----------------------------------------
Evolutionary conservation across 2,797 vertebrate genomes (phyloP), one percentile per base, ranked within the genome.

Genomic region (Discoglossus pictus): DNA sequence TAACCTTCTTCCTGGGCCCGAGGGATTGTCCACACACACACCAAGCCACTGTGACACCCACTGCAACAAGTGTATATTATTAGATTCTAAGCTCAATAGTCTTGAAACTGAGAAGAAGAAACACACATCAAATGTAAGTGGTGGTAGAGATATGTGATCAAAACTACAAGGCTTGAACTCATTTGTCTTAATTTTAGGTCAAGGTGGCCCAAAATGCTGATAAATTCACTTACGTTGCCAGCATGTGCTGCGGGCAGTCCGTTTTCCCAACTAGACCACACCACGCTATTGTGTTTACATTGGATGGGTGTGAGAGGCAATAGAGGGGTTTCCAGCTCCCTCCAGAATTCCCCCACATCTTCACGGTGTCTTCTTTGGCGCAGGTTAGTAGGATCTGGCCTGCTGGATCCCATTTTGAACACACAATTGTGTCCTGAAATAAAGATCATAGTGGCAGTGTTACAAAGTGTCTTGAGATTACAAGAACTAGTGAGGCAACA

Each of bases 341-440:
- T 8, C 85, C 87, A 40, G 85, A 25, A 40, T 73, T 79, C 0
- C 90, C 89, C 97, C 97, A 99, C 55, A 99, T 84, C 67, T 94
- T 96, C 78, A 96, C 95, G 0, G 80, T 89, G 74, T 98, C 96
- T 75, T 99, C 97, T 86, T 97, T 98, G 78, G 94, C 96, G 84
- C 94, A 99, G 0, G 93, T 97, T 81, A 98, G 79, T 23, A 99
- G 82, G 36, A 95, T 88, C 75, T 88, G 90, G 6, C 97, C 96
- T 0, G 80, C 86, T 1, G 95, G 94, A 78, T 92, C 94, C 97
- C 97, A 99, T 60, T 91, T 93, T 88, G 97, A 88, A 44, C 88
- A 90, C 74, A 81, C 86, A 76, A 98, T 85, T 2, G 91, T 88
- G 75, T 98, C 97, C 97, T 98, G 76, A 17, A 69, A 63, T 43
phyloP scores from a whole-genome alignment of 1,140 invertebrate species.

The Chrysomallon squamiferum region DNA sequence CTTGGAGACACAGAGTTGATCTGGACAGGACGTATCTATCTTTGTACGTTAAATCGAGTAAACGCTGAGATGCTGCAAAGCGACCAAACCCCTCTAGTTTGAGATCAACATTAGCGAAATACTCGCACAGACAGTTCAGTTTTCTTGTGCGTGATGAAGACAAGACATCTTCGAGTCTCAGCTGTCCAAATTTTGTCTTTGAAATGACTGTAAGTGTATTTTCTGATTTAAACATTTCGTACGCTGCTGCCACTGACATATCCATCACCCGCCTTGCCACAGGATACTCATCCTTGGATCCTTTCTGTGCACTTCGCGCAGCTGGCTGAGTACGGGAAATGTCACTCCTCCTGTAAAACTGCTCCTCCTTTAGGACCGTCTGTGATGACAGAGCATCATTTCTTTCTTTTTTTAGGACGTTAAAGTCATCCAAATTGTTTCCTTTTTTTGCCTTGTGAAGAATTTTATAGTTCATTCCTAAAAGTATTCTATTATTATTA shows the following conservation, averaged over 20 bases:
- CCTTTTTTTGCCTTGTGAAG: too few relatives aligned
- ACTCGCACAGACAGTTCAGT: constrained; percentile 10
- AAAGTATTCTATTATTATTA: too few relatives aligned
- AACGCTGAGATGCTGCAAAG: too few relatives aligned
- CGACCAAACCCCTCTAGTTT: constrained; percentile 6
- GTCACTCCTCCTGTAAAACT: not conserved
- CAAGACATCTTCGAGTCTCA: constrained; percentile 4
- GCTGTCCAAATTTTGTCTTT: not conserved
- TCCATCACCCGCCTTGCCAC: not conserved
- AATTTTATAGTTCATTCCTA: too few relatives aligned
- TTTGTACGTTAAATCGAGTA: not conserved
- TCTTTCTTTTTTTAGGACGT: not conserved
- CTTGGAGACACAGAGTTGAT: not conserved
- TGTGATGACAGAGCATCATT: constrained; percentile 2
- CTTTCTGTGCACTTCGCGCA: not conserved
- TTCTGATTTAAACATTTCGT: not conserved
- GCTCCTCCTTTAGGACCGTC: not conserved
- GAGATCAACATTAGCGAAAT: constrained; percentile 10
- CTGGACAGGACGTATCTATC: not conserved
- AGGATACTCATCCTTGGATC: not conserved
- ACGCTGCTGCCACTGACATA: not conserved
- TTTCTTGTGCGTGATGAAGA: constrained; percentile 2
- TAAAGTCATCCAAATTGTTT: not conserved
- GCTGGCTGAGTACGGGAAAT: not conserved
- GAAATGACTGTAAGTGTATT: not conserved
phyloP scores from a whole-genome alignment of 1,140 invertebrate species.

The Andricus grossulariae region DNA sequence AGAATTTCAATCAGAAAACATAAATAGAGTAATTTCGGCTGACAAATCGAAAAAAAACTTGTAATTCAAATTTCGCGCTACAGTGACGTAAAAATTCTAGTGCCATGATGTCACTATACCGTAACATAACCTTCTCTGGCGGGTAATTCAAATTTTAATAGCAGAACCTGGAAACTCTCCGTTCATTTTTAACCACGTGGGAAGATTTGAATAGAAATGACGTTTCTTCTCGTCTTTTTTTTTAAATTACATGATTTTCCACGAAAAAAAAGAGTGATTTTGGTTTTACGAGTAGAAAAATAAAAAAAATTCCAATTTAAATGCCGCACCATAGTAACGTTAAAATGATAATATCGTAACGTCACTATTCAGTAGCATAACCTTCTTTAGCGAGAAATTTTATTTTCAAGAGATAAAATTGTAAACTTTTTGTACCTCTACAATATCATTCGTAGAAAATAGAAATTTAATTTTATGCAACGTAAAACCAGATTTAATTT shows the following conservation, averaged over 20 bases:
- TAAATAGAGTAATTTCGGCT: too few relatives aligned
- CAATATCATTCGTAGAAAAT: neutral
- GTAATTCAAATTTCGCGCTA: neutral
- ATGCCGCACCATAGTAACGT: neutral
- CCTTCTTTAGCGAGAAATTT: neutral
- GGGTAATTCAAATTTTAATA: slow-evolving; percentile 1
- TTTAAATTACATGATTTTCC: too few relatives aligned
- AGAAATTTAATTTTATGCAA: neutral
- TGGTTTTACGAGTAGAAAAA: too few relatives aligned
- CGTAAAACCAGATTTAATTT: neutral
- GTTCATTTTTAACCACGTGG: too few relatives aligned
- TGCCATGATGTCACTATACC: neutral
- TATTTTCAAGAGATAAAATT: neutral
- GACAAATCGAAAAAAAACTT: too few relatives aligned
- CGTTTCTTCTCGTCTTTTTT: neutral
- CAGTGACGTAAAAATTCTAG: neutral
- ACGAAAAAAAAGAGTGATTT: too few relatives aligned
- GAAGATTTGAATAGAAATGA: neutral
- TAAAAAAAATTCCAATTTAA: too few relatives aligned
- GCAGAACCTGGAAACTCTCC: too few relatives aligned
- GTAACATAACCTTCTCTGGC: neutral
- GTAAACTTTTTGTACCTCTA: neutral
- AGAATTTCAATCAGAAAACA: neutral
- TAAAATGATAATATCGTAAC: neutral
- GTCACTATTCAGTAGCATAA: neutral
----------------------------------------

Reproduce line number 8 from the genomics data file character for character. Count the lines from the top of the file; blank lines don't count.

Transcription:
- C 94, A 99, G 0, G 93, T 97, T 81, A 98, G 79, T 23, A 99